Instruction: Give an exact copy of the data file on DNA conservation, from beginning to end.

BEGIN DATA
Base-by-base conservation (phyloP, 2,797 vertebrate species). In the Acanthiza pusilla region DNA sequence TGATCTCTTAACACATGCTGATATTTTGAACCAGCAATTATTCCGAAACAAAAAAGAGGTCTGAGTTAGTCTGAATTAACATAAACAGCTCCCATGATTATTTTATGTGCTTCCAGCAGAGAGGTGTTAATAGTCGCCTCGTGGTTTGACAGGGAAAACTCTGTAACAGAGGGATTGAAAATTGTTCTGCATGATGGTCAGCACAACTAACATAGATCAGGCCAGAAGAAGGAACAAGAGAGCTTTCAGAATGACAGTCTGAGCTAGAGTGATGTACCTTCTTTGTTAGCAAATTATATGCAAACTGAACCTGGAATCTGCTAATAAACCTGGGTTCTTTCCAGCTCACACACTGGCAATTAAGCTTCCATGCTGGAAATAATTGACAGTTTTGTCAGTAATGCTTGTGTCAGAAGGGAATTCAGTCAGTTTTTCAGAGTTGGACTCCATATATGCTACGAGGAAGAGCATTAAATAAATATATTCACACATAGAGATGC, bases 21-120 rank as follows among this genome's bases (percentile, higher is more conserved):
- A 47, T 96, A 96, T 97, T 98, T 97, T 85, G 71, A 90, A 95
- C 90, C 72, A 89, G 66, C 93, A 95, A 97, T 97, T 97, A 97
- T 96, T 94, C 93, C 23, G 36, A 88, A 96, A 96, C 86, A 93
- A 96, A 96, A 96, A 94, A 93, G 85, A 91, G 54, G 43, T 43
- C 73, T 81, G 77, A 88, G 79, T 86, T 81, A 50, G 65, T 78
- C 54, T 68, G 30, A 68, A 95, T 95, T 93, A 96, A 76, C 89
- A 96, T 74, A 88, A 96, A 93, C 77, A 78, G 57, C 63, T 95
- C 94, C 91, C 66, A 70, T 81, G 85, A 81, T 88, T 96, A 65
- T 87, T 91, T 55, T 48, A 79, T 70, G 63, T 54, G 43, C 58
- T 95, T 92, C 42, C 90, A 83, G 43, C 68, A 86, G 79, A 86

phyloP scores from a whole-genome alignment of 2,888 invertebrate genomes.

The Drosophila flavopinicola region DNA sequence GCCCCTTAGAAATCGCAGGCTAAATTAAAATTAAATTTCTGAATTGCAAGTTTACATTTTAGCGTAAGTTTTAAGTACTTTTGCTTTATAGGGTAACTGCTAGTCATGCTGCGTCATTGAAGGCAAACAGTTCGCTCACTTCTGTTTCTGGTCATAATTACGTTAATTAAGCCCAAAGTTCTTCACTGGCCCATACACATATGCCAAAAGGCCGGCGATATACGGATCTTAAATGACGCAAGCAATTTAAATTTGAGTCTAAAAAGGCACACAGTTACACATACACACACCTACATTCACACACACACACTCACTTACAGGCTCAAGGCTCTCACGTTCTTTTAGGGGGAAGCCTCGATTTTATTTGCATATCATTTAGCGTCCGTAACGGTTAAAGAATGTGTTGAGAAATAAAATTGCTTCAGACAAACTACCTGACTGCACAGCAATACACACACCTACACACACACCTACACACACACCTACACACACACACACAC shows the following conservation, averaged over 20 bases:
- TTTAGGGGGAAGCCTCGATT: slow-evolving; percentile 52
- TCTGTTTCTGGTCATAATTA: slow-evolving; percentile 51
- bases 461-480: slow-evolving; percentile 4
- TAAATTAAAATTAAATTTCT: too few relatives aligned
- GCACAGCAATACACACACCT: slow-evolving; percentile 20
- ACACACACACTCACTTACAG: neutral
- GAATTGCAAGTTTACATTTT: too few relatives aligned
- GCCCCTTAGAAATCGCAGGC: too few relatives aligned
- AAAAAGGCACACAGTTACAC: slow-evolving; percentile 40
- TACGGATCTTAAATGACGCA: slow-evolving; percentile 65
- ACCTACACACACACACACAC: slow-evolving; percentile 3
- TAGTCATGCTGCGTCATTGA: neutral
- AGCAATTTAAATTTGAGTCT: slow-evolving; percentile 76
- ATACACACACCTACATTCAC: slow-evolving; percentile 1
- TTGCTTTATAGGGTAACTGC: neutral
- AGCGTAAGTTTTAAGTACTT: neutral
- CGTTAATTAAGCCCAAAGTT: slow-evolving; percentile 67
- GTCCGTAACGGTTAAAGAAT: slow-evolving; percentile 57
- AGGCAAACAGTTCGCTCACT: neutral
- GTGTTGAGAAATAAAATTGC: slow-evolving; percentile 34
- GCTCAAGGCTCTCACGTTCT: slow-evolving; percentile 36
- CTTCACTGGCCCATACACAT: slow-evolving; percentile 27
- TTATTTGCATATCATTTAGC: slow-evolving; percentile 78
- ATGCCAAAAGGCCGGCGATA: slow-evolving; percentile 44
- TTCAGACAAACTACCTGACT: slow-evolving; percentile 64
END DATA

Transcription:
Base-by-base conservation (phyloP, 2,797 vertebrate species). In the Acanthiza pusilla region DNA sequence TGATCTCTTAACACATGCTGATATTTTGAACCAGCAATTATTCCGAAACAAAAAAGAGGTCTGAGTTAGTCTGAATTAACATAAACAGCTCCCATGATTATTTTATGTGCTTCCAGCAGAGAGGTGTTAATAGTCGCCTCGTGGTTTGACAGGGAAAACTCTGTAACAGAGGGATTGAAAATTGTTCTGCATGATGGTCAGCACAACTAACATAGATCAGGCCAGAAGAAGGAACAAGAGAGCTTTCAGAATGACAGTCTGAGCTAGAGTGATGTACCTTCTTTGTTAGCAAATTATATGCAAACTGAACCTGGAATCTGCTAATAAACCTGGGTTCTTTCCAGCTCACACACTGGCAATTAAGCTTCCATGCTGGAAATAATTGACAGTTTTGTCAGTAATGCTTGTGTCAGAAGGGAATTCAGTCAGTTTTTCAGAGTTGGACTCCATATATGCTACGAGGAAGAGCATTAAATAAATATATTCACACATAGAGATGC, bases 21-120 rank as follows among this genome's bases (percentile, higher is more conserved):
- A 47, T 96, A 96, T 97, T 98, T 97, T 85, G 71, A 90, A 95
- C 90, C 72, A 89, G 66, C 93, A 95, A 97, T 97, T 97, A 97
- T 96, T 94, C 93, C 23, G 36, A 88, A 96, A 96, C 86, A 93
- A 96, A 96, A 96, A 94, A 93, G 85, A 91, G 54, G 43, T 43
- C 73, T 81, G 77, A 88, G 79, T 86, T 81, A 50, G 65, T 78
- C 54, T 68, G 30, A 68, A 95, T 95, T 93, A 96, A 76, C 89
- A 96, T 74, A 88, A 96, A 93, C 77, A 78, G 57, C 63, T 95
- C 94, C 91, C 66, A 70, T 81, G 85, A 81, T 88, T 96, A 65
- T 87, T 91, T 55, T 48, A 79, T 70, G 63, T 54, G 43, C 58
- T 95, T 92, C 42, C 90, A 83, G 43, C 68, A 86, G 79, A 86

phyloP scores from a whole-genome alignment of 2,888 invertebrate genomes.

The Drosophila flavopinicola region DNA sequence GCCCCTTAGAAATCGCAGGCTAAATTAAAATTAAATTTCTGAATTGCAAGTTTACATTTTAGCGTAAGTTTTAAGTACTTTTGCTTTATAGGGTAACTGCTAGTCATGCTGCGTCATTGAAGGCAAACAGTTCGCTCACTTCTGTTTCTGGTCATAATTACGTTAATTAAGCCCAAAGTTCTTCACTGGCCCATACACATATGCCAAAAGGCCGGCGATATACGGATCTTAAATGACGCAAGCAATTTAAATTTGAGTCTAAAAAGGCACACAGTTACACATACACACACCTACATTCACACACACACACTCACTTACAGGCTCAAGGCTCTCACGTTCTTTTAGGGGGAAGCCTCGATTTTATTTGCATATCATTTAGCGTCCGTAACGGTTAAAGAATGTGTTGAGAAATAAAATTGCTTCAGACAAACTACCTGACTGCACAGCAATACACACACCTACACACACACCTACACACACACCTACACACACACACACAC shows the following conservation, averaged over 20 bases:
- TTTAGGGGGAAGCCTCGATT: slow-evolving; percentile 52
- TCTGTTTCTGGTCATAATTA: slow-evolving; percentile 51
- bases 461-480: slow-evolving; percentile 4
- TAAATTAAAATTAAATTTCT: too few relatives aligned
- GCACAGCAATACACACACCT: slow-evolving; percentile 20
- ACACACACACTCACTTACAG: neutral
- GAATTGCAAGTTTACATTTT: too few relatives aligned
- GCCCCTTAGAAATCGCAGGC: too few relatives aligned
- AAAAAGGCACACAGTTACAC: slow-evolving; percentile 40
- TACGGATCTTAAATGACGCA: slow-evolving; percentile 65
- ACCTACACACACACACACAC: slow-evolving; percentile 3
- TAGTCATGCTGCGTCATTGA: neutral
- AGCAATTTAAATTTGAGTCT: slow-evolving; percentile 76
- ATACACACACCTACATTCAC: slow-evolving; percentile 1
- TTGCTTTATAGGGTAACTGC: neutral
- AGCGTAAGTTTTAAGTACTT: neutral
- CGTTAATTAAGCCCAAAGTT: slow-evolving; percentile 67
- GTCCGTAACGGTTAAAGAAT: slow-evolving; percentile 57
- AGGCAAACAGTTCGCTCACT: neutral
- GTGTTGAGAAATAAAATTGC: slow-evolving; percentile 34
- GCTCAAGGCTCTCACGTTCT: slow-evolving; percentile 36
- CTTCACTGGCCCATACACAT: slow-evolving; percentile 27
- TTATTTGCATATCATTTAGC: slow-evolving; percentile 78
- ATGCCAAAAGGCCGGCGATA: slow-evolving; percentile 44
- TTCAGACAAACTACCTGACT: slow-evolving; percentile 64